Fresh off of the acclaimed “Pilgrim Hill,” director Gerard Barrett is now at Sundance to showcase his emotionally-rigorous exploration of family, addiction and crisis. “Glassland” stars Jack Reynor (“Transformers: Age of Extinction”) as the support system of a struggling family, in which his mother, Jean (Toni Collette), is struggling with alcoholism. This penetrating film, which has garnered attention for the hard-hitting performances from Raynor and Collette, may lead to bigger things for the promising Irish filmmaker.
What’s your film about in 140 characters or less?
“Glassland” tells the story of a young taxi driver who is desperately trying to keep his family together in crisis.
Now what’s it REALLY about?
The film is about a disjointed family in crisis, and is told through the viewpoint of the middle child, John (played by Jack Reynor). He is the firefighter of the family, constantly putting out fires and keeping them together. His mother is battling with her own issues, and he has to make some tough, moral decision to save her and reunite his family.
Tell us briefly about yourself.
I am a 26 year old, farmer’s son from rural Southern Ireland. All my brothers are at least ten years older than me, so I grew up on a diet of films in the early 90’s that I probably should not have been watching at such a young age, for example “Reservoir Dogs,” “The Shawshank Redemption,” “Silence of the Lambs,” “Pulp Fiction,” “Goodfellas,” etc. Ultimately, I then fell in love with films and storytelling. So from very early on, filmmaking was all I wanted to do and was my focus. I’m very lucky to do what I love. I don’t take it for granted.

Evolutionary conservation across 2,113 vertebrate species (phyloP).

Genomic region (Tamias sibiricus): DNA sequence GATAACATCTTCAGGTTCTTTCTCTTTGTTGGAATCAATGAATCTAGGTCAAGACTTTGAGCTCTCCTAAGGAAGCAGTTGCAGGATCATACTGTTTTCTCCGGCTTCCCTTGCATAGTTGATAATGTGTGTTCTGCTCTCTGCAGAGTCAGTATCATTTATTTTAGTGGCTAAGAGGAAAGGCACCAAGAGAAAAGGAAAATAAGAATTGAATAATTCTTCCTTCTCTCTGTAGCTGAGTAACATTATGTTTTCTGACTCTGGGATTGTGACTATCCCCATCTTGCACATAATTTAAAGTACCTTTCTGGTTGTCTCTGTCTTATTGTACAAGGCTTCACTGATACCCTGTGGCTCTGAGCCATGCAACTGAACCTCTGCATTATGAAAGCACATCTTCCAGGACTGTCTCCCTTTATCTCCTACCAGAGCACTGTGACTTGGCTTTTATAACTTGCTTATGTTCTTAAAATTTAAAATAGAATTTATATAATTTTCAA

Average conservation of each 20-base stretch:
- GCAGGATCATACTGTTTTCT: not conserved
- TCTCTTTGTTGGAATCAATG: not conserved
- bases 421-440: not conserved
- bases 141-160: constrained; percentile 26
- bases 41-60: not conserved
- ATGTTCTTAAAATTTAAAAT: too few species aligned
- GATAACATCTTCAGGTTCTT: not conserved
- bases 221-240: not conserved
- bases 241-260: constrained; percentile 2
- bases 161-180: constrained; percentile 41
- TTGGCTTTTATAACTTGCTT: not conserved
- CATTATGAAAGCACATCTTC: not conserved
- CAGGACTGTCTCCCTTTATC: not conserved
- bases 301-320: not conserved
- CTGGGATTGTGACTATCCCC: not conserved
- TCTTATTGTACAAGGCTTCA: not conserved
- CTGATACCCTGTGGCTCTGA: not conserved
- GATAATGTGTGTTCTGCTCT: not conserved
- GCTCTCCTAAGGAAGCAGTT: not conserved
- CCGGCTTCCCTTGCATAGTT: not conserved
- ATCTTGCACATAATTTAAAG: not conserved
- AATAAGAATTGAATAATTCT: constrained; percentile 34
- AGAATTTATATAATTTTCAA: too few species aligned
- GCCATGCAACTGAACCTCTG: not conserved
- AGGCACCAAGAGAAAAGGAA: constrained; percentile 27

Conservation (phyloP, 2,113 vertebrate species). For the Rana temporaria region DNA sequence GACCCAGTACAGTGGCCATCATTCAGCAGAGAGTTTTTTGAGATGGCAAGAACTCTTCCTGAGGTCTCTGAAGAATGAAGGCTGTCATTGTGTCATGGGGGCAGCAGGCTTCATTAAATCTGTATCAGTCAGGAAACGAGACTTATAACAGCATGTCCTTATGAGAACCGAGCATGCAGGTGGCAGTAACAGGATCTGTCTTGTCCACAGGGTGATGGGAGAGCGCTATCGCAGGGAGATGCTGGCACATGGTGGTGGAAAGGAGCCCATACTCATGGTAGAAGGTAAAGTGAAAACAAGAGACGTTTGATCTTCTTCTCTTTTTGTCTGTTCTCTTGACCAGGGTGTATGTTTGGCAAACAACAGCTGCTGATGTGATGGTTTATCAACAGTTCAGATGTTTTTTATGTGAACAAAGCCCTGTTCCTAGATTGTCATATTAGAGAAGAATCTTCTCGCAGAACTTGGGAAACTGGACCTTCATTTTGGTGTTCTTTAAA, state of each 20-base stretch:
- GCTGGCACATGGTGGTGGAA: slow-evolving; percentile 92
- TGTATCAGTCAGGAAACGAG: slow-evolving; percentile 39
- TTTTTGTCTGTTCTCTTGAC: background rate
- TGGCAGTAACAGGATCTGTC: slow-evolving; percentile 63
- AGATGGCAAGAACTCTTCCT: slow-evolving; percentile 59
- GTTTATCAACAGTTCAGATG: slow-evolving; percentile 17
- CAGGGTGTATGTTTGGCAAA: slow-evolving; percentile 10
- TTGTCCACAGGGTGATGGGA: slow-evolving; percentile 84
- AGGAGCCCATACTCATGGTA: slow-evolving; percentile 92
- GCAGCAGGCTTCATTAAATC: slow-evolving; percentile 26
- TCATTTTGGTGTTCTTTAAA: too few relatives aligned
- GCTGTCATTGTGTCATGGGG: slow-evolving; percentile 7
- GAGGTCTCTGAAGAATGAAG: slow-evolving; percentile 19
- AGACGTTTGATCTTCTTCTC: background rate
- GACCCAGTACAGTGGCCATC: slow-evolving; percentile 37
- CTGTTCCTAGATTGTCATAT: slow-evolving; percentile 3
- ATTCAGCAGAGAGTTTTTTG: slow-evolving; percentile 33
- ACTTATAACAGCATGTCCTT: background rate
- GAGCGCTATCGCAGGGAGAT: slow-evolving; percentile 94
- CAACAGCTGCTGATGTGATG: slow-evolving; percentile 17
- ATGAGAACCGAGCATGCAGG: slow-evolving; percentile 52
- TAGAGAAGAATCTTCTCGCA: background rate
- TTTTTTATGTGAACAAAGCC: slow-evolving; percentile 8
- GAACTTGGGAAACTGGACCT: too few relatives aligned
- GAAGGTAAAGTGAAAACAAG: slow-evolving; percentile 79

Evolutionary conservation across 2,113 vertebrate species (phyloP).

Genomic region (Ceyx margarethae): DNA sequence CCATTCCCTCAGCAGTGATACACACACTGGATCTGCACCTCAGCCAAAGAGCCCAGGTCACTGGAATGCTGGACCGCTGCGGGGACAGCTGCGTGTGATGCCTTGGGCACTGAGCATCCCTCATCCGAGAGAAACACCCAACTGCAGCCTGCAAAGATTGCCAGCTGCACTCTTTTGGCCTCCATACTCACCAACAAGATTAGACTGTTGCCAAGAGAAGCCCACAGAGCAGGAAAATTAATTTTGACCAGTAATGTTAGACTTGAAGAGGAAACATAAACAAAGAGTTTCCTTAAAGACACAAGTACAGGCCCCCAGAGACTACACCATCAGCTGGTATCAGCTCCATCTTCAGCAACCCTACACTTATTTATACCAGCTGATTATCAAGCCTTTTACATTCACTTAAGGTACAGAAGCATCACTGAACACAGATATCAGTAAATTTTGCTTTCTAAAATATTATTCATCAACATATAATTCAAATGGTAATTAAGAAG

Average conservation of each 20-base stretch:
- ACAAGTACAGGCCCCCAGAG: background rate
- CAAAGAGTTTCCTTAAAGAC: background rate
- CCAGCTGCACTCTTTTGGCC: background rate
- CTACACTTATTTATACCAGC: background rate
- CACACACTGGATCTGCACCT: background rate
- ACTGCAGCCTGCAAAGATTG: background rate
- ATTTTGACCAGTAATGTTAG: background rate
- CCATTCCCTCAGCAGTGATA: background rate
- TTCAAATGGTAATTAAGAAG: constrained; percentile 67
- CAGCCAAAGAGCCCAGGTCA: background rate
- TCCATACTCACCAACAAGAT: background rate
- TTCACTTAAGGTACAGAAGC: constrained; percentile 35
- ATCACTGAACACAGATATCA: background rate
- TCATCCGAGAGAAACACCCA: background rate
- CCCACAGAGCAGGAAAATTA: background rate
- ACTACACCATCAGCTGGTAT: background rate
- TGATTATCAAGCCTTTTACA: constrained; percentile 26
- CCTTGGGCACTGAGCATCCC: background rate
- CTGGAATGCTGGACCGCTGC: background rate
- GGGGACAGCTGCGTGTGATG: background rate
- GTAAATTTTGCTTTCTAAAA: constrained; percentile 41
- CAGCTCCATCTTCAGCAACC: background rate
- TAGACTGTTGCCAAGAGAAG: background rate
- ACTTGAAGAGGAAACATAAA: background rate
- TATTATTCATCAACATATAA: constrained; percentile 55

Biggest challenge in completing this film?
To be honest, it was a beautiful experience. It all came together very organically and quickly. We were able to secure the actors I wanted to tell the story – they gave me what I wanted and so much more. Everything worked out as planned.
What do you want audiences at Sundance to take away from your film?
More than anything, I want audiences, especially young adults my age, to appreciate what they have. Especially if they are lucky enough to have parents who are supportive and are always present in their lives. After moving to the city, I met new friends, and what struck me was many of them came from broken homes. Months would go by and they would not speak to their parents or even visit home, whereas I speak to my parents at least once a day. I come from the opposite household. So I think more than anything, “Glassland” is a “thank you” to my parents, because they have been so good to me and have always been there for me. If you can say the same about your parents, then we are very lucky and should appreciate them more.
Are there films that inspired you?
So many films inspire me – anything from “Lawrence of Arabia” to a cinematic marvel like “Gravity.” Any film that affects me and gets under my skin, inspires me. More than anything, films that Ford, Hitchcock and Lean made inspire me. The skills they showed back then to bring stories to life on the screen was just breathtaking. I really do believe we take that generation of filmmakers for granted on a technical level, and what they achieved with essentially just a camera, some lights and incredible craftsmanship. We complain today because our computers are not fast enough for editing etc.
I just recently finished adapting a New York Times bestselling novel, which I can’t say yet, but will be soon revealed. I’m incredibly excited about it and so excited to make my first film this side of the pond.
What cameras did you shoot on?
Did you crowdfund?
We didn’t have to crowdfund as I was lucky enough the financing came together very easily with the help of our producing team.
Indiewire invited Sundance Film Festival directors to tell us about their films, including what inspired them, the challenges they faced and what they’re doing next. We’ll be publishing their responses leading up to the 2015 festival. Click here for more profiles.